One of Rabbi Joshua Lief’s hopes for Monday’s dialogue with Ron Scott Jr. on the state of Black/Jewish relations in the community and in the nation is an ambitious one, he admits.
“I hope people will realize that you can be open and honest and engage in real conversations with people who are different from yourself.”
Temple Shalom’s Rabbi Lief and Scott, director for Cultural Diversity and Community Outreach at the YWCA, will join together for conversation at 7 p.m. Monday, Jan. 13, at Temple Shalom. The public is invited to attend.
“Our society has become bitterly divided on multiple fronts: politics, economics, religion, race — you name it. It can feel risky to leave the safety of the familiar echo chamber of social media, but our Jewish values of living in community with others, especially those who are different, suggest that the rewards far outweigh the risks,” Lief said.
Monday’s event arose from the monthly Lifelong Learning programming held at Temple Shalom, and a prior conversation between Scott and Lief.
“Each month we have a program on a different subject: history, Bible, holidays, philosophy, even cooking; a single session to which all are welcome and no prior knowledge is required. When planning for January, in honor of Dr. King’s birthday, we were going to have a look at the history of our Jewish commitment to the Civil Rights movement,” Lief said.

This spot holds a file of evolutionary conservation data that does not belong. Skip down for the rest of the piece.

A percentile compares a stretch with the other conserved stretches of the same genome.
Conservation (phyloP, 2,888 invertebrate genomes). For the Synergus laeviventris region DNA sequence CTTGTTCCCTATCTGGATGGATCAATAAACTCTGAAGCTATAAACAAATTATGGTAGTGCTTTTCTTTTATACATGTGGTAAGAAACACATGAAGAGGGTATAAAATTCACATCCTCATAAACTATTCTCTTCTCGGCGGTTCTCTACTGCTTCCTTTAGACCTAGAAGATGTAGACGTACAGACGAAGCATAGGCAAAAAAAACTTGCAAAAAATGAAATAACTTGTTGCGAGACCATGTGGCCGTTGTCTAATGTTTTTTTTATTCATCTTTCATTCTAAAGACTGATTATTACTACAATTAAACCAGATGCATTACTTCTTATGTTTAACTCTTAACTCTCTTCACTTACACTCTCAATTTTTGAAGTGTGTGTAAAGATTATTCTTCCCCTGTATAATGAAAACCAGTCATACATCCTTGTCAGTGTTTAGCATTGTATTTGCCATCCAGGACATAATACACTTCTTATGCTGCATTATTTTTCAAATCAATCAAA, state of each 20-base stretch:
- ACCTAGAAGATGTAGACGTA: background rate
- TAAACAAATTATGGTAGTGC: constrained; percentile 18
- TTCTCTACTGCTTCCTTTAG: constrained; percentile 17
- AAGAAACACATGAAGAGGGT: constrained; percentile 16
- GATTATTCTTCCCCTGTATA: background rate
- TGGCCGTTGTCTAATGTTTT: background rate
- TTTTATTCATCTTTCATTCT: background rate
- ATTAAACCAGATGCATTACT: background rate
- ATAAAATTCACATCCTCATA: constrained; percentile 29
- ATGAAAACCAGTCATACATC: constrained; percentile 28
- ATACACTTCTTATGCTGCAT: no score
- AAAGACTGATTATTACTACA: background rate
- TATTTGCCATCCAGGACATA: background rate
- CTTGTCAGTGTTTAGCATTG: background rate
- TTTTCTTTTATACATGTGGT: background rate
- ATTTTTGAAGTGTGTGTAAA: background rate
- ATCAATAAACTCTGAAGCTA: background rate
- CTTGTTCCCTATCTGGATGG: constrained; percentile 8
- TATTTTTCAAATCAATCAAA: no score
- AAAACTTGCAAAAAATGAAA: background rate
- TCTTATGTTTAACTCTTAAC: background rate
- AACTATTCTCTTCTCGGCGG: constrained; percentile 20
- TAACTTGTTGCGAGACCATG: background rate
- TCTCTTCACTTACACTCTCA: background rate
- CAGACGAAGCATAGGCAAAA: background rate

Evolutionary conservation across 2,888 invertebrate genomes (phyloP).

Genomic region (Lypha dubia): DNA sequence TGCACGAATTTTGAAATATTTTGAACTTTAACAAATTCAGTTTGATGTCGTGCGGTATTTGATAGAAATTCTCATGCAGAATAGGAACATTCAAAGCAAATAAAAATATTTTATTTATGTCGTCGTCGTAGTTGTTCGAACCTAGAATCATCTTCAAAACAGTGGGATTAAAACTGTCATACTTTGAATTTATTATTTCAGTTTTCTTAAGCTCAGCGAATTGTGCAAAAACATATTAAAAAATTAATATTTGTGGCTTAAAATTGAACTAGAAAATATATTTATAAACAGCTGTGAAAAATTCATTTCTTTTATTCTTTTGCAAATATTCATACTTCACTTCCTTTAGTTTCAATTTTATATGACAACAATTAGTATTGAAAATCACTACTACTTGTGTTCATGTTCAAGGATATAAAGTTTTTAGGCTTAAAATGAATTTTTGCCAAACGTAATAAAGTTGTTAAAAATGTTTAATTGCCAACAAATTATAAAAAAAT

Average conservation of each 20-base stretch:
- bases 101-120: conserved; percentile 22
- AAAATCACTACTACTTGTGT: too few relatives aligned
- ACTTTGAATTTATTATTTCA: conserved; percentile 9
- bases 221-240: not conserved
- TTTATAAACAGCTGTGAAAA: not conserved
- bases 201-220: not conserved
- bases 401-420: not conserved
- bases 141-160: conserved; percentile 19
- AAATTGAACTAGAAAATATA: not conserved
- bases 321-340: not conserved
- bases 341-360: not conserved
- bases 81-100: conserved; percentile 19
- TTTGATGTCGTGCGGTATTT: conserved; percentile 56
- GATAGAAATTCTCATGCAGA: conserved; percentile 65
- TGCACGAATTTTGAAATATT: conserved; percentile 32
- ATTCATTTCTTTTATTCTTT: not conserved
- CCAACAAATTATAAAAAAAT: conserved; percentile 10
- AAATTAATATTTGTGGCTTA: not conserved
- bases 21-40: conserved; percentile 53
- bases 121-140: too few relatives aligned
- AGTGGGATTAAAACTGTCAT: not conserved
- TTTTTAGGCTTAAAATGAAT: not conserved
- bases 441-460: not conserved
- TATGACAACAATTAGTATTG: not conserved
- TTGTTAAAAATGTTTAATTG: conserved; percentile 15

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“In light of recent violence against Jews in New Jersey and New York, we planned to examine where we were, where we are and what the future might hold. In planning the program, I thought it would be even more interesting to make it a dialogue with my friend Ron Scott from the YWCA: one Jewish person and one Black person, looking at our relationship, the relationship of our communities, and having an open and honest conversation about the realities we face and our hopes for the future.”
“I think this event is important to our community because it will show people that our growing cultural diversity does not and should not breed unfamiliarity, division and separation amongst our community,” Scott said.
Lief agrees: “I hope, as a Wheeling community, we’ll discover we have far more in common than that which separates us.”
“I believe that any opportunity to meet our neighbors, to share a bite to eat, and to have open and honest conversations, even about difficult topics, helps us to grow not only as individuals, but also as a city,” Lief said.
Temple Shalom is located at 23 Bethany Pike, Wheeling. Doors will be open by 6:30 p.m. Refreshments will be served, and all are welcome.
• Having spent nearly 38 years as reporter, bureau chief, lifestyles editor and managing editor at The Times Leader, and design editor at The Intelligencer and Wheeling News-Register, Phyllis Sigalnowserves as Weelunk’s managing editor. She lives in Wheeling with her husband Bruce Wheeler. Along with their two children, son-in-law and two grandchildren, food, wine, travel, theater and music are close to their hearts.